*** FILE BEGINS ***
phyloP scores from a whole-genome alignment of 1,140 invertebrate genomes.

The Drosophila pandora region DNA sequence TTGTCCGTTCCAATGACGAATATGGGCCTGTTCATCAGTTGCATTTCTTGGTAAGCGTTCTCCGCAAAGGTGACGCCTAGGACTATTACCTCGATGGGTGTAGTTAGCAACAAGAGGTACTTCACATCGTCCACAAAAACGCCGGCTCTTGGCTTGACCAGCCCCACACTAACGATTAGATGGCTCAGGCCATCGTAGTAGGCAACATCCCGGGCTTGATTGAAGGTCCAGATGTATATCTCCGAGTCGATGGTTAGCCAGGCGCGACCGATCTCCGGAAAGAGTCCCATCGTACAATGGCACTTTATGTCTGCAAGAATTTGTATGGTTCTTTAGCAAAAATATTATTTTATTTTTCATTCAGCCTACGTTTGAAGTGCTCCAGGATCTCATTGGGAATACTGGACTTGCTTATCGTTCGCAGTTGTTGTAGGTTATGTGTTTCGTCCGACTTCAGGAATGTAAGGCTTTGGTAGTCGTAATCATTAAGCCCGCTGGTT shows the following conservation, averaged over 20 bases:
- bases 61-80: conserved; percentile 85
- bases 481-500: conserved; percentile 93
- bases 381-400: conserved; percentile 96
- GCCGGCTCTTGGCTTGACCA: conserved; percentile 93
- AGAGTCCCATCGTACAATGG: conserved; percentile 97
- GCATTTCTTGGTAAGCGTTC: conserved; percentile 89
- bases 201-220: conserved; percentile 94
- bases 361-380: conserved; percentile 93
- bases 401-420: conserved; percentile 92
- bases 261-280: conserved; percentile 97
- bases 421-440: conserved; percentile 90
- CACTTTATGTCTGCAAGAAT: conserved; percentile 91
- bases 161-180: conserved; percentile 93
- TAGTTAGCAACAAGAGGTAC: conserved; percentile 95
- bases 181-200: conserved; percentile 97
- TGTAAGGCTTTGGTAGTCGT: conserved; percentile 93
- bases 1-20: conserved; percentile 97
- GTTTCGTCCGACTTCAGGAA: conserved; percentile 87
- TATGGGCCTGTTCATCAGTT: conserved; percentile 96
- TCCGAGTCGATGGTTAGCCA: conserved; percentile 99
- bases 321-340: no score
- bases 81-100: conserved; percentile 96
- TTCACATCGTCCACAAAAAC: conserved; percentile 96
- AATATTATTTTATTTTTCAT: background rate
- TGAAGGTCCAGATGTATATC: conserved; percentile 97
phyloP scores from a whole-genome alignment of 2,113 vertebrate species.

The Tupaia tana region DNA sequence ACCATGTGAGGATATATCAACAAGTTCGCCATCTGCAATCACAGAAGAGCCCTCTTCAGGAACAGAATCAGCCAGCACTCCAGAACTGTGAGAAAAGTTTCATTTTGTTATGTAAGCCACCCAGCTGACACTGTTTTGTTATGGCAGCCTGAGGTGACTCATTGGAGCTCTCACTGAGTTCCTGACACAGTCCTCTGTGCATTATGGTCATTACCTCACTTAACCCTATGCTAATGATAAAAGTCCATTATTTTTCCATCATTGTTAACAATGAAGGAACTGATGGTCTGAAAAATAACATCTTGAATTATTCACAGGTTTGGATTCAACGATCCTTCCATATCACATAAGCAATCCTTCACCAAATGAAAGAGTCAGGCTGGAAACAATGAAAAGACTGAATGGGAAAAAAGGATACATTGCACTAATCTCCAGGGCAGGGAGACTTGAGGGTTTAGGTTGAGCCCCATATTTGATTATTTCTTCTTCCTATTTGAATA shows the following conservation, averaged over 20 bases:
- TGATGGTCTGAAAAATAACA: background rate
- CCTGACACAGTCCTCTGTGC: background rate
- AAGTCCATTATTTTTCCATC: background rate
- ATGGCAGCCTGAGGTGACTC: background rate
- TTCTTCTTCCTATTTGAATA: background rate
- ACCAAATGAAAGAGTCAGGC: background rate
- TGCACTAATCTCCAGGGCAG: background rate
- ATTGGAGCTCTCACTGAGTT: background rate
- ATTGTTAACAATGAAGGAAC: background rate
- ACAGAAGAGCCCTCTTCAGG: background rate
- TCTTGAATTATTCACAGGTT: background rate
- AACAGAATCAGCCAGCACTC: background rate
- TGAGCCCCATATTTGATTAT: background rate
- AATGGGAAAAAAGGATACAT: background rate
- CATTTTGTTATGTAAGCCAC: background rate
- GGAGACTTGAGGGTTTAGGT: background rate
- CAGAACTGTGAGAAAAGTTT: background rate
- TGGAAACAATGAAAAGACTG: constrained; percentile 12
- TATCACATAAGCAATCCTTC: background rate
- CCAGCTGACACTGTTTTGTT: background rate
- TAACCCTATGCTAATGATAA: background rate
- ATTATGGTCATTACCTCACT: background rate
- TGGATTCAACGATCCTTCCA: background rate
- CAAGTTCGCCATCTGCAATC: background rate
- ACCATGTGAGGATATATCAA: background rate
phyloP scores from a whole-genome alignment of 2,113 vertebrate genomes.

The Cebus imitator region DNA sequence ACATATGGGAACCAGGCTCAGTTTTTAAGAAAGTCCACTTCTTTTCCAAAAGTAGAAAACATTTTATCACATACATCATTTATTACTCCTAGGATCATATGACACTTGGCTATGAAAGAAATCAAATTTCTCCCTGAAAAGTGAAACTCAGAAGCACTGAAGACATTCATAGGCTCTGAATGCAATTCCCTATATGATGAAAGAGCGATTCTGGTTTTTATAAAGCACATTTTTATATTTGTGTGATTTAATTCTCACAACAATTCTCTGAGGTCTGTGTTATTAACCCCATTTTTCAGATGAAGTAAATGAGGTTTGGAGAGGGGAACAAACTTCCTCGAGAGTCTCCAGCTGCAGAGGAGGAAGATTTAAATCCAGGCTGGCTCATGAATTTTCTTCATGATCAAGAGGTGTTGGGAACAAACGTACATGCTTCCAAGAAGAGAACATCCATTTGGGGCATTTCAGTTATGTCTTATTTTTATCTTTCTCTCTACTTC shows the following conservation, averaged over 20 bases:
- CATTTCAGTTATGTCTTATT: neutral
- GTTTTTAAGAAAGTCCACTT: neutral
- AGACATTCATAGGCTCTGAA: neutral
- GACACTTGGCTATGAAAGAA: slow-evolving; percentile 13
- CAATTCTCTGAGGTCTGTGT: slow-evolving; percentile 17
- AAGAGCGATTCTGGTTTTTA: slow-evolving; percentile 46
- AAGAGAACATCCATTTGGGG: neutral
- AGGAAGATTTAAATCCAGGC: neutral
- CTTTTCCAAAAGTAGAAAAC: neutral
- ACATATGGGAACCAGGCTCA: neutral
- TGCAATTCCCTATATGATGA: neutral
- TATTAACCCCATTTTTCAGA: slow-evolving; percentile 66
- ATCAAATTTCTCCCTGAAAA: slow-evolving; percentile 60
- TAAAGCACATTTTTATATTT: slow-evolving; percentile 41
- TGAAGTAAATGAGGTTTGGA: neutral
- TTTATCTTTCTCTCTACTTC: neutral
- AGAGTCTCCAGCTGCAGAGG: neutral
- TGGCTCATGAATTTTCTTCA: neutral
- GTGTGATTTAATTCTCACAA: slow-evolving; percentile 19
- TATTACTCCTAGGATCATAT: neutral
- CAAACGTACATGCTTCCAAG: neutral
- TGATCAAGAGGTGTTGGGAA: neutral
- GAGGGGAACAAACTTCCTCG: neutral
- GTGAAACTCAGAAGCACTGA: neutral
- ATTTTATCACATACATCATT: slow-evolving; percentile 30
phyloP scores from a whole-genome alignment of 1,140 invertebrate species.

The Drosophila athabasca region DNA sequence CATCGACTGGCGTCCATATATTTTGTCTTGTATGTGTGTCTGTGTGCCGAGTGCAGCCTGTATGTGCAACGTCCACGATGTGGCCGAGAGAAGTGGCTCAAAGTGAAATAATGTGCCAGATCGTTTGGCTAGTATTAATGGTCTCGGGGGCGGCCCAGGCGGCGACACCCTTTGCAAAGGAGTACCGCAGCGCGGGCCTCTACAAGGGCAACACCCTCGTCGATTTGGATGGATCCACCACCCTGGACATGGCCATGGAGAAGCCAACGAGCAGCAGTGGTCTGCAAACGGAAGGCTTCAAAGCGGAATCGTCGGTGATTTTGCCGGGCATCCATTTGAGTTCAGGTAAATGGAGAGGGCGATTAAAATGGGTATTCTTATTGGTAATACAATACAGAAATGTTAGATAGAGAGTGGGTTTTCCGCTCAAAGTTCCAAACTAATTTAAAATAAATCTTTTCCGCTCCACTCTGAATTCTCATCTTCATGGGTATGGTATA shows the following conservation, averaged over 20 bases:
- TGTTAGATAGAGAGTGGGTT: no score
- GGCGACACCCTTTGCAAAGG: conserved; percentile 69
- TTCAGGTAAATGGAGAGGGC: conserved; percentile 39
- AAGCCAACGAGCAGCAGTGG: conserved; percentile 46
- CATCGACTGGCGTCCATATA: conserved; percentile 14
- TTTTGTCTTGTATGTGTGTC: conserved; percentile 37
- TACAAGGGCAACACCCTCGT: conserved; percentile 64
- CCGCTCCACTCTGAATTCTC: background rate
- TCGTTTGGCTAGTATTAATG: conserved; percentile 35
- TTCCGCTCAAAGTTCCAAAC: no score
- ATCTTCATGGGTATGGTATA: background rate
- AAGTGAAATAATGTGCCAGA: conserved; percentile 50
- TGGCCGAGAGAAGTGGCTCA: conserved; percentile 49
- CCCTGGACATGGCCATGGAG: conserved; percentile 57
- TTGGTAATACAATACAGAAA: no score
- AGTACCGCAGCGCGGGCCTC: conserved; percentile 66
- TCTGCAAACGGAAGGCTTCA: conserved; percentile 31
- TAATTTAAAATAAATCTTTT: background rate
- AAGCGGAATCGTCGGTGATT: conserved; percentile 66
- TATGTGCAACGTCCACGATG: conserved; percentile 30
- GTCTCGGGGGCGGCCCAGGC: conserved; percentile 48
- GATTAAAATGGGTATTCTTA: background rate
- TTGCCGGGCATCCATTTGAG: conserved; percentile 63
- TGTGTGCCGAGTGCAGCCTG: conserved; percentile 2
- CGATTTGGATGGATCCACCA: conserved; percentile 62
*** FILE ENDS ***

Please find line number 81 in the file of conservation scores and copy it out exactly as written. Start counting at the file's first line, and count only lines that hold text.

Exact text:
- ATTTTATCACATACATCATT: slow-evolving; percentile 30